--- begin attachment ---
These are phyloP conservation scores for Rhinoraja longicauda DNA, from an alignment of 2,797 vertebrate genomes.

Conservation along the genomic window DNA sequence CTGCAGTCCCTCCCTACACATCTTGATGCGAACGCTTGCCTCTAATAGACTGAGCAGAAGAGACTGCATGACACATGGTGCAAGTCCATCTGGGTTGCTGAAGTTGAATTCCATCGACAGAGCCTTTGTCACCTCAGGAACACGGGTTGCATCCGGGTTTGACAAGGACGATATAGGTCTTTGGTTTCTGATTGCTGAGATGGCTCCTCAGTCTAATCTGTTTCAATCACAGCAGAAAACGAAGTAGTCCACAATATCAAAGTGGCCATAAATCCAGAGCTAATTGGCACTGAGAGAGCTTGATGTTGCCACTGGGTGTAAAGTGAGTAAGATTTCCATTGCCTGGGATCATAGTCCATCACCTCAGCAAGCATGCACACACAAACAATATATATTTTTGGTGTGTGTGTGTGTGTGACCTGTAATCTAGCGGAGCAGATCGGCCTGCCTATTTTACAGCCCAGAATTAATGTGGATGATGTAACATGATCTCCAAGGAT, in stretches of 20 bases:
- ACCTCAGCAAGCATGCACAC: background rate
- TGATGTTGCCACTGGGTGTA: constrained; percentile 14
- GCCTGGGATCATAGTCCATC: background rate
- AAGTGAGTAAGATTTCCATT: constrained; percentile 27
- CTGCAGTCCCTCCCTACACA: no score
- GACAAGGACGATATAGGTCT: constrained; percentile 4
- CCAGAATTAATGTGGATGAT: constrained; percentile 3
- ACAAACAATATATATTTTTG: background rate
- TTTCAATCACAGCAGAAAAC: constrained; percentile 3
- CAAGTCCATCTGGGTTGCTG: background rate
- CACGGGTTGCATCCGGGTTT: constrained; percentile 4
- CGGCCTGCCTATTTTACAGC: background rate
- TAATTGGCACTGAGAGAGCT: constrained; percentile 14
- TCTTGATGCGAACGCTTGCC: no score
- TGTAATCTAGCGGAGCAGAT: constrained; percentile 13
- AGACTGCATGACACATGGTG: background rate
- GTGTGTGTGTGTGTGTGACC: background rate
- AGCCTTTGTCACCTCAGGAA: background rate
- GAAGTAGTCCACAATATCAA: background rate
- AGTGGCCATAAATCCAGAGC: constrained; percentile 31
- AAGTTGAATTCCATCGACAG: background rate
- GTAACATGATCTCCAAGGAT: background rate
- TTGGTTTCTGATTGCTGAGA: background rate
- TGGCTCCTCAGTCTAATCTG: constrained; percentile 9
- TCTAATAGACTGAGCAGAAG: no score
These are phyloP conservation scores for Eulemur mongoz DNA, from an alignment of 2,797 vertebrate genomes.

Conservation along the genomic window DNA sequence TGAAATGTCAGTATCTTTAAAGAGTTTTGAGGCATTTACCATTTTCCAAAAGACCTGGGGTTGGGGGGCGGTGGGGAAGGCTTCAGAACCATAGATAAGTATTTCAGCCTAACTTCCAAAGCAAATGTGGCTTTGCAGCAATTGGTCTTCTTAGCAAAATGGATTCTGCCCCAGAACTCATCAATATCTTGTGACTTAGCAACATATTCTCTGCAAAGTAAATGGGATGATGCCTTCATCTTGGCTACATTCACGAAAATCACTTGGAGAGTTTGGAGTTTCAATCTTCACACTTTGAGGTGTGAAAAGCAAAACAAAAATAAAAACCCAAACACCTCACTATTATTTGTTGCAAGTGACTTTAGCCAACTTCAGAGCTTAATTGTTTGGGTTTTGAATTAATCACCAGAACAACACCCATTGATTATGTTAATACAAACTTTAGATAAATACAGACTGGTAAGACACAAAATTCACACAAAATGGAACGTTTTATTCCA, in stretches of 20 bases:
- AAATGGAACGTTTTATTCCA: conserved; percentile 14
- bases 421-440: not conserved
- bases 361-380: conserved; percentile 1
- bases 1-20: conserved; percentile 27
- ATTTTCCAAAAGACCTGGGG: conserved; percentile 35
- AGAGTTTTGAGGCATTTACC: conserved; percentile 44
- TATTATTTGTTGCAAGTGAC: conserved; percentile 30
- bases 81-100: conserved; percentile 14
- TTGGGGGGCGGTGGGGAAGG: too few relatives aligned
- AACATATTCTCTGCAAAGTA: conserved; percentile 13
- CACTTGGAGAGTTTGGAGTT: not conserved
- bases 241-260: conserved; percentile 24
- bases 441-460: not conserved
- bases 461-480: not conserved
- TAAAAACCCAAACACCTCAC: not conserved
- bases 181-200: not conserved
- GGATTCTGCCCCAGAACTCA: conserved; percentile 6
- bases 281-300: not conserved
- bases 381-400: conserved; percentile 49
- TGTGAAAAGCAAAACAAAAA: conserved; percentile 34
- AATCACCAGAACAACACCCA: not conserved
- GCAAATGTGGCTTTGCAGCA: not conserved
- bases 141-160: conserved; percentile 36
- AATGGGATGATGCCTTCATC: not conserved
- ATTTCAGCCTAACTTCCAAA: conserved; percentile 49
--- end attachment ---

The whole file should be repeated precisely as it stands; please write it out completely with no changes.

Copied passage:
These are phyloP conservation scores for Rhinoraja longicauda DNA, from an alignment of 2,797 vertebrate genomes.

Conservation along the genomic window DNA sequence CTGCAGTCCCTCCCTACACATCTTGATGCGAACGCTTGCCTCTAATAGACTGAGCAGAAGAGACTGCATGACACATGGTGCAAGTCCATCTGGGTTGCTGAAGTTGAATTCCATCGACAGAGCCTTTGTCACCTCAGGAACACGGGTTGCATCCGGGTTTGACAAGGACGATATAGGTCTTTGGTTTCTGATTGCTGAGATGGCTCCTCAGTCTAATCTGTTTCAATCACAGCAGAAAACGAAGTAGTCCACAATATCAAAGTGGCCATAAATCCAGAGCTAATTGGCACTGAGAGAGCTTGATGTTGCCACTGGGTGTAAAGTGAGTAAGATTTCCATTGCCTGGGATCATAGTCCATCACCTCAGCAAGCATGCACACACAAACAATATATATTTTTGGTGTGTGTGTGTGTGTGACCTGTAATCTAGCGGAGCAGATCGGCCTGCCTATTTTACAGCCCAGAATTAATGTGGATGATGTAACATGATCTCCAAGGAT, in stretches of 20 bases:
- ACCTCAGCAAGCATGCACAC: background rate
- TGATGTTGCCACTGGGTGTA: constrained; percentile 14
- GCCTGGGATCATAGTCCATC: background rate
- AAGTGAGTAAGATTTCCATT: constrained; percentile 27
- CTGCAGTCCCTCCCTACACA: no score
- GACAAGGACGATATAGGTCT: constrained; percentile 4
- CCAGAATTAATGTGGATGAT: constrained; percentile 3
- ACAAACAATATATATTTTTG: background rate
- TTTCAATCACAGCAGAAAAC: constrained; percentile 3
- CAAGTCCATCTGGGTTGCTG: background rate
- CACGGGTTGCATCCGGGTTT: constrained; percentile 4
- CGGCCTGCCTATTTTACAGC: background rate
- TAATTGGCACTGAGAGAGCT: constrained; percentile 14
- TCTTGATGCGAACGCTTGCC: no score
- TGTAATCTAGCGGAGCAGAT: constrained; percentile 13
- AGACTGCATGACACATGGTG: background rate
- GTGTGTGTGTGTGTGTGACC: background rate
- AGCCTTTGTCACCTCAGGAA: background rate
- GAAGTAGTCCACAATATCAA: background rate
- AGTGGCCATAAATCCAGAGC: constrained; percentile 31
- AAGTTGAATTCCATCGACAG: background rate
- GTAACATGATCTCCAAGGAT: background rate
- TTGGTTTCTGATTGCTGAGA: background rate
- TGGCTCCTCAGTCTAATCTG: constrained; percentile 9
- TCTAATAGACTGAGCAGAAG: no score
These are phyloP conservation scores for Eulemur mongoz DNA, from an alignment of 2,797 vertebrate genomes.

Conservation along the genomic window DNA sequence TGAAATGTCAGTATCTTTAAAGAGTTTTGAGGCATTTACCATTTTCCAAAAGACCTGGGGTTGGGGGGCGGTGGGGAAGGCTTCAGAACCATAGATAAGTATTTCAGCCTAACTTCCAAAGCAAATGTGGCTTTGCAGCAATTGGTCTTCTTAGCAAAATGGATTCTGCCCCAGAACTCATCAATATCTTGTGACTTAGCAACATATTCTCTGCAAAGTAAATGGGATGATGCCTTCATCTTGGCTACATTCACGAAAATCACTTGGAGAGTTTGGAGTTTCAATCTTCACACTTTGAGGTGTGAAAAGCAAAACAAAAATAAAAACCCAAACACCTCACTATTATTTGTTGCAAGTGACTTTAGCCAACTTCAGAGCTTAATTGTTTGGGTTTTGAATTAATCACCAGAACAACACCCATTGATTATGTTAATACAAACTTTAGATAAATACAGACTGGTAAGACACAAAATTCACACAAAATGGAACGTTTTATTCCA, in stretches of 20 bases:
- AAATGGAACGTTTTATTCCA: conserved; percentile 14
- bases 421-440: not conserved
- bases 361-380: conserved; percentile 1
- bases 1-20: conserved; percentile 27
- ATTTTCCAAAAGACCTGGGG: conserved; percentile 35
- AGAGTTTTGAGGCATTTACC: conserved; percentile 44
- TATTATTTGTTGCAAGTGAC: conserved; percentile 30
- bases 81-100: conserved; percentile 14
- TTGGGGGGCGGTGGGGAAGG: too few relatives aligned
- AACATATTCTCTGCAAAGTA: conserved; percentile 13
- CACTTGGAGAGTTTGGAGTT: not conserved
- bases 241-260: conserved; percentile 24
- bases 441-460: not conserved
- bases 461-480: not conserved
- TAAAAACCCAAACACCTCAC: not conserved
- bases 181-200: not conserved
- GGATTCTGCCCCAGAACTCA: conserved; percentile 6
- bases 281-300: not conserved
- bases 381-400: conserved; percentile 49
- TGTGAAAAGCAAAACAAAAA: conserved; percentile 34
- AATCACCAGAACAACACCCA: not conserved
- GCAAATGTGGCTTTGCAGCA: not conserved
- bases 141-160: conserved; percentile 36
- AATGGGATGATGCCTTCATC: not conserved
- ATTTCAGCCTAACTTCCAAA: conserved; percentile 49